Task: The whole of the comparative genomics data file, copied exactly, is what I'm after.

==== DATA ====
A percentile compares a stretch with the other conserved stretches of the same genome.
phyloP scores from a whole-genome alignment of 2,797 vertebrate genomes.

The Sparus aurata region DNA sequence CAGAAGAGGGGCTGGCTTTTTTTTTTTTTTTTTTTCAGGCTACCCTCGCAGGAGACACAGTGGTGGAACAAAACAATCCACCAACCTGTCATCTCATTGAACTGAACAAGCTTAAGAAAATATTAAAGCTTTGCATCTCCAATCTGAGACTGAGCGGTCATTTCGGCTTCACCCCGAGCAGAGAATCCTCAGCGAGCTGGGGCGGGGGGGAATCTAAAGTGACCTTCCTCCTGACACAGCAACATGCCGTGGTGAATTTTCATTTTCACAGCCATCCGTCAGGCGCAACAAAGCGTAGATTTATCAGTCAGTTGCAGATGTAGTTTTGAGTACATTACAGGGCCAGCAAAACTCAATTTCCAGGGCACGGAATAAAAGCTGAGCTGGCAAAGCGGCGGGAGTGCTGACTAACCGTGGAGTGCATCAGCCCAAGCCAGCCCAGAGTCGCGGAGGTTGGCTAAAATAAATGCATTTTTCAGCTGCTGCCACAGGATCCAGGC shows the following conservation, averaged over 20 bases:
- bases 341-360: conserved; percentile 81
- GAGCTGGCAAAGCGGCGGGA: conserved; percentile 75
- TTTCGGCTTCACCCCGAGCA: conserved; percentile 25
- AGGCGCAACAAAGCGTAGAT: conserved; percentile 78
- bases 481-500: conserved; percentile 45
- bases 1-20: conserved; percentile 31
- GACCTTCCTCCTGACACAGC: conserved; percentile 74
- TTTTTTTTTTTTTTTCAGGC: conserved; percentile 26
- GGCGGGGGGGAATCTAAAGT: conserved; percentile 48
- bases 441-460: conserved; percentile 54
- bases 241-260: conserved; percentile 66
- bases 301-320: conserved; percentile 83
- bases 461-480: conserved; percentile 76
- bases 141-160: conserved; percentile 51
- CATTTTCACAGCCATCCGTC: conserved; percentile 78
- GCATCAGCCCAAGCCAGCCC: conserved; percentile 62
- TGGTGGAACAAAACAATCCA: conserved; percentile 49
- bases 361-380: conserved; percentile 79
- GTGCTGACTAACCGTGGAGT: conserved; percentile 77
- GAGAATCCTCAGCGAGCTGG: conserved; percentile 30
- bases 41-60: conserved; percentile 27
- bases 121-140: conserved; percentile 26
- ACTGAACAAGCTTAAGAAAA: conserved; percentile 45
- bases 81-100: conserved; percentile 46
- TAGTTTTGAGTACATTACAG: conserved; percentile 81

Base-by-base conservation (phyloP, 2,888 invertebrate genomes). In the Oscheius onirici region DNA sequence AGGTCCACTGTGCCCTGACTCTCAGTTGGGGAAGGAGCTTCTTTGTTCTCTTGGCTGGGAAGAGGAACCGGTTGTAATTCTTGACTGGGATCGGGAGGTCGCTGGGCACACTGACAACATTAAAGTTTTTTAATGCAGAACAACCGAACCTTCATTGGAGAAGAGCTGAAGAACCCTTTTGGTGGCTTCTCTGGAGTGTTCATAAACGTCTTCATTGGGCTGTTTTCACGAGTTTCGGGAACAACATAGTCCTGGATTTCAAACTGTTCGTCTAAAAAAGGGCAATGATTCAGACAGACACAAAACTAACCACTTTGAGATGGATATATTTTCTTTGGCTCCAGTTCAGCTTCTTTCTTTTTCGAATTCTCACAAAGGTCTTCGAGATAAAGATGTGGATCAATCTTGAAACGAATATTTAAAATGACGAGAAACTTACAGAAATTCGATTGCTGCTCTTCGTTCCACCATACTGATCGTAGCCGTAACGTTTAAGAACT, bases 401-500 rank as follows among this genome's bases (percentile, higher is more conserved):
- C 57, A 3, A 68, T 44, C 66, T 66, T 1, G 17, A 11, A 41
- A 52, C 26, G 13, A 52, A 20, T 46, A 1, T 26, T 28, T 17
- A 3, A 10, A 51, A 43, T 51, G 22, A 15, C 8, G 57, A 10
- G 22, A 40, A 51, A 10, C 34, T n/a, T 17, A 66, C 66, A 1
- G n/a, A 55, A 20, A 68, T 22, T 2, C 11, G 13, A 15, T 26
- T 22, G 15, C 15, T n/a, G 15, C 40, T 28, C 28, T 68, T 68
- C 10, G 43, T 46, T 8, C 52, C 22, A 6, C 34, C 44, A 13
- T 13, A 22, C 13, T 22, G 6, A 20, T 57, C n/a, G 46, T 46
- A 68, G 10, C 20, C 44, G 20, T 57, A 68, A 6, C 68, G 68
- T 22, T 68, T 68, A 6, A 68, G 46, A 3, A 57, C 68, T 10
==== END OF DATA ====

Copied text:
A percentile compares a stretch with the other conserved stretches of the same genome.
phyloP scores from a whole-genome alignment of 2,797 vertebrate genomes.

The Sparus aurata region DNA sequence CAGAAGAGGGGCTGGCTTTTTTTTTTTTTTTTTTTCAGGCTACCCTCGCAGGAGACACAGTGGTGGAACAAAACAATCCACCAACCTGTCATCTCATTGAACTGAACAAGCTTAAGAAAATATTAAAGCTTTGCATCTCCAATCTGAGACTGAGCGGTCATTTCGGCTTCACCCCGAGCAGAGAATCCTCAGCGAGCTGGGGCGGGGGGGAATCTAAAGTGACCTTCCTCCTGACACAGCAACATGCCGTGGTGAATTTTCATTTTCACAGCCATCCGTCAGGCGCAACAAAGCGTAGATTTATCAGTCAGTTGCAGATGTAGTTTTGAGTACATTACAGGGCCAGCAAAACTCAATTTCCAGGGCACGGAATAAAAGCTGAGCTGGCAAAGCGGCGGGAGTGCTGACTAACCGTGGAGTGCATCAGCCCAAGCCAGCCCAGAGTCGCGGAGGTTGGCTAAAATAAATGCATTTTTCAGCTGCTGCCACAGGATCCAGGC shows the following conservation, averaged over 20 bases:
- bases 341-360: conserved; percentile 81
- GAGCTGGCAAAGCGGCGGGA: conserved; percentile 75
- TTTCGGCTTCACCCCGAGCA: conserved; percentile 25
- AGGCGCAACAAAGCGTAGAT: conserved; percentile 78
- bases 481-500: conserved; percentile 45
- bases 1-20: conserved; percentile 31
- GACCTTCCTCCTGACACAGC: conserved; percentile 74
- TTTTTTTTTTTTTTTCAGGC: conserved; percentile 26
- GGCGGGGGGGAATCTAAAGT: conserved; percentile 48
- bases 441-460: conserved; percentile 54
- bases 241-260: conserved; percentile 66
- bases 301-320: conserved; percentile 83
- bases 461-480: conserved; percentile 76
- bases 141-160: conserved; percentile 51
- CATTTTCACAGCCATCCGTC: conserved; percentile 78
- GCATCAGCCCAAGCCAGCCC: conserved; percentile 62
- TGGTGGAACAAAACAATCCA: conserved; percentile 49
- bases 361-380: conserved; percentile 79
- GTGCTGACTAACCGTGGAGT: conserved; percentile 77
- GAGAATCCTCAGCGAGCTGG: conserved; percentile 30
- bases 41-60: conserved; percentile 27
- bases 121-140: conserved; percentile 26
- ACTGAACAAGCTTAAGAAAA: conserved; percentile 45
- bases 81-100: conserved; percentile 46
- TAGTTTTGAGTACATTACAG: conserved; percentile 81

Base-by-base conservation (phyloP, 2,888 invertebrate genomes). In the Oscheius onirici region DNA sequence AGGTCCACTGTGCCCTGACTCTCAGTTGGGGAAGGAGCTTCTTTGTTCTCTTGGCTGGGAAGAGGAACCGGTTGTAATTCTTGACTGGGATCGGGAGGTCGCTGGGCACACTGACAACATTAAAGTTTTTTAATGCAGAACAACCGAACCTTCATTGGAGAAGAGCTGAAGAACCCTTTTGGTGGCTTCTCTGGAGTGTTCATAAACGTCTTCATTGGGCTGTTTTCACGAGTTTCGGGAACAACATAGTCCTGGATTTCAAACTGTTCGTCTAAAAAAGGGCAATGATTCAGACAGACACAAAACTAACCACTTTGAGATGGATATATTTTCTTTGGCTCCAGTTCAGCTTCTTTCTTTTTCGAATTCTCACAAAGGTCTTCGAGATAAAGATGTGGATCAATCTTGAAACGAATATTTAAAATGACGAGAAACTTACAGAAATTCGATTGCTGCTCTTCGTTCCACCATACTGATCGTAGCCGTAACGTTTAAGAACT, bases 401-500 rank as follows among this genome's bases (percentile, higher is more conserved):
- C 57, A 3, A 68, T 44, C 66, T 66, T 1, G 17, A 11, A 41
- A 52, C 26, G 13, A 52, A 20, T 46, A 1, T 26, T 28, T 17
- A 3, A 10, A 51, A 43, T 51, G 22, A 15, C 8, G 57, A 10
- G 22, A 40, A 51, A 10, C 34, T n/a, T 17, A 66, C 66, A 1
- G n/a, A 55, A 20, A 68, T 22, T 2, C 11, G 13, A 15, T 26
- T 22, G 15, C 15, T n/a, G 15, C 40, T 28, C 28, T 68, T 68
- C 10, G 43, T 46, T 8, C 52, C 22, A 6, C 34, C 44, A 13
- T 13, A 22, C 13, T 22, G 6, A 20, T 57, C n/a, G 46, T 46
- A 68, G 10, C 20, C 44, G 20, T 57, A 68, A 6, C 68, G 68
- T 22, T 68, T 68, A 6, A 68, G 46, A 3, A 57, C 68, T 10